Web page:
Death Race 2, the sequel to Death Race, is actually the prequel to Death Race which is the prequel to Death Race 2000. …Okay. I think I have that straight.
Opening this thing on Danny Trejo is a good sign. And is that Sean Bean in the credit listing? I didn’t realize he was in this!
The film begins with a riot – basically trying for that bit of deleted story Paul Anderson talked about in the commentary for one. I can’t help but notice that the prison’s owner, unnamed in the previous film is now being referred to as the Wayland corporation. It looks like someone is trying to place this in the Aliens universe.
Our driver for this film is Lucas, a Jason Statham lookalike who goes down for armed robbery and murder. Inside prison he discovers the Death Matches going on – televised gladiator fights between randomly selected prisoners. It’s interesting to see the elements in the death matches that carry over to the death race. Power ups exist here too. Hit the panel, grab the weapon. The matches have the same slick TV productions and sports announcers. It’s easy to see how it evolved.
The mastermind of this is Laurie Cohen in her pre-Walking Dead days. Almost strange to see her glamored out with makeup and that full long hair. I didn’t even recognize her until I skimmed the credits. She sees Luke driving and hatches the idea of creating the Death Race.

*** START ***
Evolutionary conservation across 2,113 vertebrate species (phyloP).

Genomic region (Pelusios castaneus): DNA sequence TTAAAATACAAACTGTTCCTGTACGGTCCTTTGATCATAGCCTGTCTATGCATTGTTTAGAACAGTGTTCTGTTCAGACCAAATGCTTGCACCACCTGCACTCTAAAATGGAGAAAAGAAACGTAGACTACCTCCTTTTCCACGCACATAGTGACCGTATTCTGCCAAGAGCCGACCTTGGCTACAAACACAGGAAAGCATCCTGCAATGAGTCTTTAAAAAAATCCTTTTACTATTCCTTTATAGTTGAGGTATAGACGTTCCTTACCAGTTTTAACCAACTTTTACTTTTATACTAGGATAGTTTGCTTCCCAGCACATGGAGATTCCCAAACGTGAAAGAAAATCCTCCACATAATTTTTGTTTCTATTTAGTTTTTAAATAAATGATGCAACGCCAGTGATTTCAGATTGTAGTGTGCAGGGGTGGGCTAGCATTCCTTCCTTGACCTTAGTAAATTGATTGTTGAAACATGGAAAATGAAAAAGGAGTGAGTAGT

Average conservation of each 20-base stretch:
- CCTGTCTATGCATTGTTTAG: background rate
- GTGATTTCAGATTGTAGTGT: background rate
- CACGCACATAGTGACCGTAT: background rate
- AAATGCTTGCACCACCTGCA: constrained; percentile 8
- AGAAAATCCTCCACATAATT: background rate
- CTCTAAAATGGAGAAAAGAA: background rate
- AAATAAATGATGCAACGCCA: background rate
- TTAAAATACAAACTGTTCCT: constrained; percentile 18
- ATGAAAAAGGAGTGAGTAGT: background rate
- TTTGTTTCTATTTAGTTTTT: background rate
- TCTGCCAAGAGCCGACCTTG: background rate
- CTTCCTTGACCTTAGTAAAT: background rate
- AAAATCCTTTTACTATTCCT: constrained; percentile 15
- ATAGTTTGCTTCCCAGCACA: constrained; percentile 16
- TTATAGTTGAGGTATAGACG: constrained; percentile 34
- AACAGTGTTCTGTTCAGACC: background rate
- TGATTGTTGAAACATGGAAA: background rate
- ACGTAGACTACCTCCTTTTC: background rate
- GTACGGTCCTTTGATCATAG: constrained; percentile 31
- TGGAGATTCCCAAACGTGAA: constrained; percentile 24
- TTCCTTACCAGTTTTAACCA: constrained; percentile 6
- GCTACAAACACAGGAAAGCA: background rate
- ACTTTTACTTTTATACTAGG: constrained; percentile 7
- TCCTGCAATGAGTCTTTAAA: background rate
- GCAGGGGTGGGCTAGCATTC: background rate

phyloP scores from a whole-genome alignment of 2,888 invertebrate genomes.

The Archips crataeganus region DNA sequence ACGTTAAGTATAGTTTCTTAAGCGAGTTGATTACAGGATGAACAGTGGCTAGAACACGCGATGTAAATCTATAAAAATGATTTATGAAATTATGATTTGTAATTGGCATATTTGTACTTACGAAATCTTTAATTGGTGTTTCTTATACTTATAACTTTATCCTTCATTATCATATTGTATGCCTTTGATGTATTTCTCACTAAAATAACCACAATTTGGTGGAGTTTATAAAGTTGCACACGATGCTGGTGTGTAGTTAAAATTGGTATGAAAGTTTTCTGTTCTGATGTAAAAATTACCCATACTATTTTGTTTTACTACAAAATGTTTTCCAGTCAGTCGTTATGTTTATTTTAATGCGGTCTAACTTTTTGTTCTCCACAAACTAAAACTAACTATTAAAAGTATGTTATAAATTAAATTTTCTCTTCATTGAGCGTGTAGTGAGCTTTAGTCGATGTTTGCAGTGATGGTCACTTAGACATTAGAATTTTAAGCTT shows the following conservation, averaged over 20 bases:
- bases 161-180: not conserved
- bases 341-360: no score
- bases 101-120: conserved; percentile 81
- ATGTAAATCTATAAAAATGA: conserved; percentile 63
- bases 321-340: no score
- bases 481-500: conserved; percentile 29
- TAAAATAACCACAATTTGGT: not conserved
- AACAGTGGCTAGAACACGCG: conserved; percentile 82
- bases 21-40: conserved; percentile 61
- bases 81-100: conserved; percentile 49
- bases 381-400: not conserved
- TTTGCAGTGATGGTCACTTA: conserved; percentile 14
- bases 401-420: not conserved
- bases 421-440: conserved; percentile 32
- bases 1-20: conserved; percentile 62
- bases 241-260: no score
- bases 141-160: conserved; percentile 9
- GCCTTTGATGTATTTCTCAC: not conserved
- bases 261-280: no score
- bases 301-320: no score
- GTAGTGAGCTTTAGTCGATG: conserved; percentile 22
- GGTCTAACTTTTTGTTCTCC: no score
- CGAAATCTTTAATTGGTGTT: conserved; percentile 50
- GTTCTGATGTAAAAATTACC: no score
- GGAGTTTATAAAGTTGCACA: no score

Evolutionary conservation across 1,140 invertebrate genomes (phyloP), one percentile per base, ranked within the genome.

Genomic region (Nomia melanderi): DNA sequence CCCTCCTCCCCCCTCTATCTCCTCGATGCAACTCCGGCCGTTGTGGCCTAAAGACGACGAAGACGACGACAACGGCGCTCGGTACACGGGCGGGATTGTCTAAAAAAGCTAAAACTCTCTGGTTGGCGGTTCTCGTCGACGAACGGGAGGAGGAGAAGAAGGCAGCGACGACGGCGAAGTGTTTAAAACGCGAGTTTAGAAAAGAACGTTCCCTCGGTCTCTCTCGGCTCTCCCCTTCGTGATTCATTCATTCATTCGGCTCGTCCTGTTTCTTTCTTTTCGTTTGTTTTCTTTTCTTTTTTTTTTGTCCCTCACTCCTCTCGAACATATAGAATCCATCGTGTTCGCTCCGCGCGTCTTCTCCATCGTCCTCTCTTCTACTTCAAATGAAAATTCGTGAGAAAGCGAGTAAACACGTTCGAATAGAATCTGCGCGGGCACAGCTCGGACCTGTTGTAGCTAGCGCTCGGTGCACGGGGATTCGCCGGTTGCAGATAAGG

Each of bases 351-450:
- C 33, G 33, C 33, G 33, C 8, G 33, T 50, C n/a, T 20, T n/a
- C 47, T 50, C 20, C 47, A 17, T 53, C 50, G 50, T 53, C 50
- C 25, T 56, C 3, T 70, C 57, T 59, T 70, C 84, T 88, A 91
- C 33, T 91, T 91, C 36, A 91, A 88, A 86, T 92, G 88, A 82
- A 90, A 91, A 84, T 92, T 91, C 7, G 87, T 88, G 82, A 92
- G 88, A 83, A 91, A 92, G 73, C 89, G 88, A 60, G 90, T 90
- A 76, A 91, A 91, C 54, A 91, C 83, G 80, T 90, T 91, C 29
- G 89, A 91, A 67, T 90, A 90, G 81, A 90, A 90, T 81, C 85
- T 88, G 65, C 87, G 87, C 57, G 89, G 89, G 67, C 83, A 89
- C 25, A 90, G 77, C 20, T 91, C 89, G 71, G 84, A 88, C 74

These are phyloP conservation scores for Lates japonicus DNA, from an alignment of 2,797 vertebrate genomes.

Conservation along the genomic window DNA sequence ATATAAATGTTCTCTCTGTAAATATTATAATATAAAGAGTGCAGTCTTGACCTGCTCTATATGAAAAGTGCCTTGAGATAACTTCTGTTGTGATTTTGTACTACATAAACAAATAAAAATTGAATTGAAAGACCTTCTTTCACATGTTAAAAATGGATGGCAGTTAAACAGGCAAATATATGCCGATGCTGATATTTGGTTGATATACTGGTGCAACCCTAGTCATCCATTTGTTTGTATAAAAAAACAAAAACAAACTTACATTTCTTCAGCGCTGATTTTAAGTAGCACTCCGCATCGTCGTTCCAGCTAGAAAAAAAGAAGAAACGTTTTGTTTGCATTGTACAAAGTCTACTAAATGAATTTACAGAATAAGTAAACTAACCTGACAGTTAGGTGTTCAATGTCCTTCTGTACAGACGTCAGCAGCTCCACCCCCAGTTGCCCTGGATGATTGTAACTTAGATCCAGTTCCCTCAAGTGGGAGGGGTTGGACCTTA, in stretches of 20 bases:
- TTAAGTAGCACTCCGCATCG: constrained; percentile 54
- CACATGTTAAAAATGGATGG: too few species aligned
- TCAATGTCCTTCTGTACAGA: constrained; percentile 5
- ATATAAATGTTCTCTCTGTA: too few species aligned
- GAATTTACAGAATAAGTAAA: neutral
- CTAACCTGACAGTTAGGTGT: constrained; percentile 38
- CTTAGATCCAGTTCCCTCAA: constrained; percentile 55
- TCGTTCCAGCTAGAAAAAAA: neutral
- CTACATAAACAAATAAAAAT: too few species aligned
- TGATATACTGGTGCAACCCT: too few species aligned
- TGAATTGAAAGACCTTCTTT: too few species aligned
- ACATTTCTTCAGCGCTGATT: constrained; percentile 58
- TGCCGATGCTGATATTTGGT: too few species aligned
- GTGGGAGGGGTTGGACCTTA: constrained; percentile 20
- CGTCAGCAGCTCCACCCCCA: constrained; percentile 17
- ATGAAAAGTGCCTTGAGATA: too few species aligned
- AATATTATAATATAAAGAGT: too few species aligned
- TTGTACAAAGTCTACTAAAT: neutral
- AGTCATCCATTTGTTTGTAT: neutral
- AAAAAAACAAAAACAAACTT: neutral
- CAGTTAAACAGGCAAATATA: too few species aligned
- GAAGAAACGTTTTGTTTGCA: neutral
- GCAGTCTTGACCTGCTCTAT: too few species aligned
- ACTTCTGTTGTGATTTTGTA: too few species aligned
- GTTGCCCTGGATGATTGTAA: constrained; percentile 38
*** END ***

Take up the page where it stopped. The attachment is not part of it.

We don’t get to the race (in it’s prototypical state) until nearly an hour in, but once we do, you’ll find the cars look familiar. There’s less explanation and they seem less personalized to the driver, but once we hit the track, we’re back on familiar territory, with racing that is just as frenetic as ever.
Don’t expect to see much of Frakenstien here. We get a bit at the very end when they show the origin of the character. It’s rushed, not quite what I expected, but it works.
In general, the film feels a tad watered down from the previous. The new cast feel like replacements, they’re fun, but lack the gravitas of Staham and Ian McShane. Nevertheless, it’s just as entertaining as it’s predecessor, and makes for a good sequel. It promises a good series.